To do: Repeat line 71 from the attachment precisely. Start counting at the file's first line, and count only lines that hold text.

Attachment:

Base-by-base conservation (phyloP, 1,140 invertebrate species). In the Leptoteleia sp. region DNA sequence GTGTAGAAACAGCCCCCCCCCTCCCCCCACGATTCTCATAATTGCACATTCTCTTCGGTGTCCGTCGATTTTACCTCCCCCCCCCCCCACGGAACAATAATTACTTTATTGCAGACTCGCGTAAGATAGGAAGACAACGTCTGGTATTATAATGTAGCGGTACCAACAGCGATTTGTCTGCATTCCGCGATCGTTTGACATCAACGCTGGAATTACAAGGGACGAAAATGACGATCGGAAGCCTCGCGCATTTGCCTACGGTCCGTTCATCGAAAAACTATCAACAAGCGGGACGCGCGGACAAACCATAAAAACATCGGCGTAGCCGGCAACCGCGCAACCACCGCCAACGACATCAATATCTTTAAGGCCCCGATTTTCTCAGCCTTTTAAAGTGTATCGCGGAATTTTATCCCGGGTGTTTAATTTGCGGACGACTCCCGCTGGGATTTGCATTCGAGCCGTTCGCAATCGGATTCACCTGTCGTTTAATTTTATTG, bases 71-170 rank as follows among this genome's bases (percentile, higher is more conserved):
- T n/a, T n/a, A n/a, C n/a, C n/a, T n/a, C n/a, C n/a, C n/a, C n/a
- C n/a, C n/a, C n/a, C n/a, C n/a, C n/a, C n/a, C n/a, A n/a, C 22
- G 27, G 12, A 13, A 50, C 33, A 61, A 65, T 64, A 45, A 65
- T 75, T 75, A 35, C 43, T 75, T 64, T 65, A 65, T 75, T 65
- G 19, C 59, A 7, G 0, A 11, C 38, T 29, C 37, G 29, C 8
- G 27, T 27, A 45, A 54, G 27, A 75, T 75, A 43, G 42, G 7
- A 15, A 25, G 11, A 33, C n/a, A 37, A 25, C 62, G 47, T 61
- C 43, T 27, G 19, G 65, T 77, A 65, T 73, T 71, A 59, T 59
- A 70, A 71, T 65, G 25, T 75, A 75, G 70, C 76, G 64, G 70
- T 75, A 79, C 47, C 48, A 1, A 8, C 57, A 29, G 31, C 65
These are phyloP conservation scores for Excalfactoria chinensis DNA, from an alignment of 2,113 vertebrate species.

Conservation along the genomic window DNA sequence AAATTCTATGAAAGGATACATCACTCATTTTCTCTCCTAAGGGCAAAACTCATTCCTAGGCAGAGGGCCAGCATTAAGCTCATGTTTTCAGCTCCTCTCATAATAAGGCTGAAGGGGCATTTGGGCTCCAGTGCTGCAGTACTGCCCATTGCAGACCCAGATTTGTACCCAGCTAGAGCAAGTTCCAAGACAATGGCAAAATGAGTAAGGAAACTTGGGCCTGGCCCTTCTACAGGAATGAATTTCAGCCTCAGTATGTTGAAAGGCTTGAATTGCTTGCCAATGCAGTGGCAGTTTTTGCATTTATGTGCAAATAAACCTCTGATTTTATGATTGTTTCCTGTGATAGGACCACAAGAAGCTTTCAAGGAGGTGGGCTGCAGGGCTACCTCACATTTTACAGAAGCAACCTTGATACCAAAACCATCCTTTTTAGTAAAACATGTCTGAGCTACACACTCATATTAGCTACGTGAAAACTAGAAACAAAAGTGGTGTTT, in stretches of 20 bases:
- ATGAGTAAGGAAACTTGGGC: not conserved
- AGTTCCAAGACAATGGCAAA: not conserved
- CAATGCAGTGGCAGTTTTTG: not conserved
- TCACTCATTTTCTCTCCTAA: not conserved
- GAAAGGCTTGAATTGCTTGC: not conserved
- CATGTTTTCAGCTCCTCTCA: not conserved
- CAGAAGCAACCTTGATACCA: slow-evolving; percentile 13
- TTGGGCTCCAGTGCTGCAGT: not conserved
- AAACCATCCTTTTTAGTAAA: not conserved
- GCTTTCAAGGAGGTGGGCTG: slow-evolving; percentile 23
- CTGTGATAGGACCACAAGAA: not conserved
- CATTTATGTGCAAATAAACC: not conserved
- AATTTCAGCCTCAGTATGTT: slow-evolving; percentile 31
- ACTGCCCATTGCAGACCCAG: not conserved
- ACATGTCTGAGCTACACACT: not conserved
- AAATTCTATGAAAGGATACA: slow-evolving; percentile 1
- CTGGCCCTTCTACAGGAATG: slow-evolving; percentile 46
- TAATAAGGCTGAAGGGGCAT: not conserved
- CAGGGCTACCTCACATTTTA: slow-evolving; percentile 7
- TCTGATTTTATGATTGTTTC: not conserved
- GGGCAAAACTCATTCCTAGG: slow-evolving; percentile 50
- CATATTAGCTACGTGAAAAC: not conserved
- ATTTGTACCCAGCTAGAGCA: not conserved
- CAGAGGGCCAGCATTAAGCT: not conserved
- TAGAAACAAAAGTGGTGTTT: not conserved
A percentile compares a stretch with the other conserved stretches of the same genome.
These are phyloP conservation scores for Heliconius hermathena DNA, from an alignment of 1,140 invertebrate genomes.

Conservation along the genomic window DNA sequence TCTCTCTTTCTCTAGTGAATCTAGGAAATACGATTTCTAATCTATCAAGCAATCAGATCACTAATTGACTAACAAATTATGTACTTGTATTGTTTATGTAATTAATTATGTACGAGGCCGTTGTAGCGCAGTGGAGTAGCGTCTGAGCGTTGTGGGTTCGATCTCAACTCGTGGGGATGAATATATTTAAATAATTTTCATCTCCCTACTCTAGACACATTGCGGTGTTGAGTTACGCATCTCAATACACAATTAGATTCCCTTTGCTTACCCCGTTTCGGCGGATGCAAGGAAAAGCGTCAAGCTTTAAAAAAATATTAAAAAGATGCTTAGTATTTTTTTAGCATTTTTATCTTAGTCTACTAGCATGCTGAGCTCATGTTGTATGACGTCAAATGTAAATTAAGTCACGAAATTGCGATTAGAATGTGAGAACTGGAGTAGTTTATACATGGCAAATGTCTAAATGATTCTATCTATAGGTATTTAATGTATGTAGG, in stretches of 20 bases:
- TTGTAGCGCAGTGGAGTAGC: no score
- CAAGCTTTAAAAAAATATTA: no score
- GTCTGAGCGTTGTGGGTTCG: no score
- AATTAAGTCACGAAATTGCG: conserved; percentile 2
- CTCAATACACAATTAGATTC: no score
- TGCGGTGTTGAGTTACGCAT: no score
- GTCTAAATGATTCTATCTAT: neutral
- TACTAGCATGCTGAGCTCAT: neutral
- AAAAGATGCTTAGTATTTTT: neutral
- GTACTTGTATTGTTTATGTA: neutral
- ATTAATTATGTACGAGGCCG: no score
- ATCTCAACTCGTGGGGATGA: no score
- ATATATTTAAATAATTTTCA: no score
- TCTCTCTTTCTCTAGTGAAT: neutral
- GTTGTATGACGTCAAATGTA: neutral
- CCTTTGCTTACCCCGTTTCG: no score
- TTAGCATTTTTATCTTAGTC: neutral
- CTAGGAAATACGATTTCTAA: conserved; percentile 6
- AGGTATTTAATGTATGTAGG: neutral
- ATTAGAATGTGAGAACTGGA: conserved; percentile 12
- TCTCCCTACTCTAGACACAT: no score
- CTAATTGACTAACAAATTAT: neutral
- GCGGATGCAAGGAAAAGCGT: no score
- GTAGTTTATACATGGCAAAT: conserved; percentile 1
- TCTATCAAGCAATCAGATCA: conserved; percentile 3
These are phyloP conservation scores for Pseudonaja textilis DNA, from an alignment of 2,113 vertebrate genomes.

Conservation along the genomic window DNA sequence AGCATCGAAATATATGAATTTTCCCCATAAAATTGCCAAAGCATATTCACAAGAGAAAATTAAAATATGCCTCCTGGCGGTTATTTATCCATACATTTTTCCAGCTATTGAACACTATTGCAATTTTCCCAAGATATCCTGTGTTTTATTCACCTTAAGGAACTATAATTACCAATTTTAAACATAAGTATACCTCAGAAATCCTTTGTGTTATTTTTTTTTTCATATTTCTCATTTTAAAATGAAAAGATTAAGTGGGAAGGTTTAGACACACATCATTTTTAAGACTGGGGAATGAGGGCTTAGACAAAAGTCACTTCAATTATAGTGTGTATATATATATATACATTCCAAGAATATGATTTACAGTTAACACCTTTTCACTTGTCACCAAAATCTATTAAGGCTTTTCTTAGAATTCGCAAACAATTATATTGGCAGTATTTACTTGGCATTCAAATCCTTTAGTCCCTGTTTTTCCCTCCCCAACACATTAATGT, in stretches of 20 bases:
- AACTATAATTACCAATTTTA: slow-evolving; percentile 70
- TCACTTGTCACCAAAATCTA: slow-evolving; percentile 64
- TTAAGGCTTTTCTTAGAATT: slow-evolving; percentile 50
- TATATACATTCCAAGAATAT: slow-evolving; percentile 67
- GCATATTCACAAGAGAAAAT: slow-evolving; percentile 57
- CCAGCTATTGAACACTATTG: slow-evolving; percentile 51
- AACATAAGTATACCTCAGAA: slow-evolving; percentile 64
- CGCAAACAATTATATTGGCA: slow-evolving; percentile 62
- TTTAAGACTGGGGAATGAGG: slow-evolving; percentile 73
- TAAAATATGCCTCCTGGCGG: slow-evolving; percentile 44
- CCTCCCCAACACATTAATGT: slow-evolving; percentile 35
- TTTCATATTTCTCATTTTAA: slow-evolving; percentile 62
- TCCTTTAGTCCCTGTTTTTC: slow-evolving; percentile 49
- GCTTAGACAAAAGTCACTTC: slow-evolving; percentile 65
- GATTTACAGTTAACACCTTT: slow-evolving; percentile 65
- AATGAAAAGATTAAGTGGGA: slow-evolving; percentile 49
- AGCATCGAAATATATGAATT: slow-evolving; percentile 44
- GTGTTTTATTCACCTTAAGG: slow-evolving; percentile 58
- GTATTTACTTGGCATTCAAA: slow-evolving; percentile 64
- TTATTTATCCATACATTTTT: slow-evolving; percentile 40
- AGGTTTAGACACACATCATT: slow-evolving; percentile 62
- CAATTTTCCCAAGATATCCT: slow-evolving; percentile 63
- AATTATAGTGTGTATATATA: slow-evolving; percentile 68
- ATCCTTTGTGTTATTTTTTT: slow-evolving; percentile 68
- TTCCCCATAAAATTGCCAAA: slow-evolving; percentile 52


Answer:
- TTAAGGCTTTTCTTAGAATT: slow-evolving; percentile 50